Recommencement

June 29, 2018

photo of Jessica Nadeau
Mostly, it was about the tassel. And her parents seeing her there on the field with the rest of her class on commencement day, celebrating the last four years and all the hard work that went into making it through them. And sharing the experience with her twin sister, Arianna, who had graduated from UNH Manchester two days earlier.

Jessica Nadeau ’18 missed it all. Just days before UNH’s May 19 commencement she was sidelined by a medical event. For the psychology and justice studies dual major, there was no throwing her cap in the air, no singing along to “Happy Trails,” no standing on her seat to search the crowd for her family.

And she was crushed.

But then, Joan Glutting, clinical associate professor of psychology, came up with an idea. She would hold a “recommencement” and invite Nadeau’s parents and sister to attend. She asked a couple of faculty members to join in. The response, she said, was incredible.

“I thought I’d get maybe three people. I got 15,” Glutting said.

So, she emailed Nadeau’s mother, Heidi Nadeau, and cemented the plan. Shortly before 3 p.m. on Monday, June 11, the family gathered under the arch at Thompson Hall where Styliani Munroe ’17 was waiting. Jessica Nadeau laughed as she hugged her friend and former classmate.

“It was hard to keep it a secret — we talk every day,” Munroe said. “I felt very sad for her when she couldn’t go to commencement. I’m so happy they could do this for her.”

As they stood there, one faculty member after another walked up until all 15 were assembled. Nadeau just kept grinning while her family looked on in awe. Her father, Serge Nadeau, took a minute to collect himself and then said, “The fact that UNH did this speaks volumes.”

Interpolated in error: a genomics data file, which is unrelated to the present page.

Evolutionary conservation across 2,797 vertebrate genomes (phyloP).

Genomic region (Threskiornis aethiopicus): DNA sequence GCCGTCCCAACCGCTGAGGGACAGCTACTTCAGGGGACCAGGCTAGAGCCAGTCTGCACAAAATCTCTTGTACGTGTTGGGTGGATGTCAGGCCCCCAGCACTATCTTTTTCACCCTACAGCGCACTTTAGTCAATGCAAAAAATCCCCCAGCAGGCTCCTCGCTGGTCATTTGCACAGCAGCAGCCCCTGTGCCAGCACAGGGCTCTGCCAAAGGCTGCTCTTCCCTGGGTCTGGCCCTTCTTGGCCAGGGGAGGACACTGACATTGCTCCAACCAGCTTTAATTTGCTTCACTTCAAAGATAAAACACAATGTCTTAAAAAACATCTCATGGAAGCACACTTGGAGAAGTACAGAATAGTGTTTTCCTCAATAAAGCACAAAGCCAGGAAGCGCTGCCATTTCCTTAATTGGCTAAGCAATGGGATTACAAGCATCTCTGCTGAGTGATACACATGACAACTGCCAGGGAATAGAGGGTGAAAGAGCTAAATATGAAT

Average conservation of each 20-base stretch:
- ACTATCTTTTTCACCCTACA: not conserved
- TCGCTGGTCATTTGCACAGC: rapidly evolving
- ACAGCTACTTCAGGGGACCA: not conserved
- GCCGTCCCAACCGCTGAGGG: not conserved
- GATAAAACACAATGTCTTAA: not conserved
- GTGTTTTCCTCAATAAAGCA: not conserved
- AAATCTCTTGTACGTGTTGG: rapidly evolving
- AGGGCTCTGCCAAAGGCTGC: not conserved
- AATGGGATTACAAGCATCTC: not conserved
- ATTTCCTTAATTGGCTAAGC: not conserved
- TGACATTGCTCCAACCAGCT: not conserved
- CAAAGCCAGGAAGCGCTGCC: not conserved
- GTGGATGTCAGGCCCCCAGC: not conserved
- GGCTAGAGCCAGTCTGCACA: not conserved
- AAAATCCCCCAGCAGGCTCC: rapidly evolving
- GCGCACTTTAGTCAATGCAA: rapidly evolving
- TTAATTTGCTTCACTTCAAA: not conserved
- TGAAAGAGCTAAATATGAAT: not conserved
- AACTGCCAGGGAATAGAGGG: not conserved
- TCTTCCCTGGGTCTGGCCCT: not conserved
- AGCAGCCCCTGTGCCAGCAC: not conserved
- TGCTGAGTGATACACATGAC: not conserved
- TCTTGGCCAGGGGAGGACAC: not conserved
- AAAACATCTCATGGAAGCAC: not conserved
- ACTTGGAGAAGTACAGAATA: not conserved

“That they put this together for one student is so incredible,” Heidi Nadeau said. “She was devastated to miss graduation. Something as simple as being able to move your tassel over — you don’t realize how much these things mean.”

It seems Glutting did. She printed a program. There was a processional; Nadeau’s boyfriend and sister walked with her behind Barbara White, associate professor of occupational therapy, and Charles Putnam, co-director of Justiceworks. The other faculty members stood near the flagpole. Nadeau, her boyfriend and her sister stood shoulder to shoulder, facing the group.

“I am truly grateful and appreciative to all of the people that helped to create that moment for me,” the Auburn, New Hampshire, resident said after the ceremony. “There are not enough words to describe the happiness and joy that I felt. Having all of the faculty take time out of their busy days just to come to a ‘recommencement’ ceremony was incredibly humbling.”

During the ceremony, Glutting commended Nadeau for all her hard work. “You completed three internships while you were here. You got multiple job offers; you could have chosen a job that was a little safer, but you didn’t,” she said. (Nadeau starts work in July at Hampstead Hospital, a psychiatric hospital in Hampstead, New Hampshire.) “You embody all that a UNH student can be.”

She offered what she called a five-minute recap of commencement, citing remarks made by L.L. Bean Chairman Shawn Gorman ’89, this year’s speaker. A faculty member started the call-response “It’s a great day to be a Wildcat.” Senior vice provost of student life and dean of students Ted Kirkpatrick presented Nadeau with her diploma. Cristy Beemer, associate professor of English, led the group in singing the UNH alma mater.

And then, Nadeau turned her tassel.

Story written by Jody Record for UNH Today.


Welcome to Homecoming and Family Weekend

September 22, 2017

football game

Join the College of Liberal Arts for these College-sponsored activities during Homecoming and Family Weekend this weekend.

Friday, September 22

College of Liberal Arts Museum of Art Exhibition
10am to 4pm
Museum of Art, Paul Creative Arts Center
Made Masculine
The thirteen contemporary artists in this exhibition accept the framework that masculinity is made, fashioned, and modified generation to generation. Selected works of art explore the artifice of masculinity through themes such as strength, desire, and intimacy while posing the question: What does it mean to be made masculine or to make one’s own masculinity? Guest curator, Lisa Crossman, Ph.D., Curator, Fitchburg Art Museum.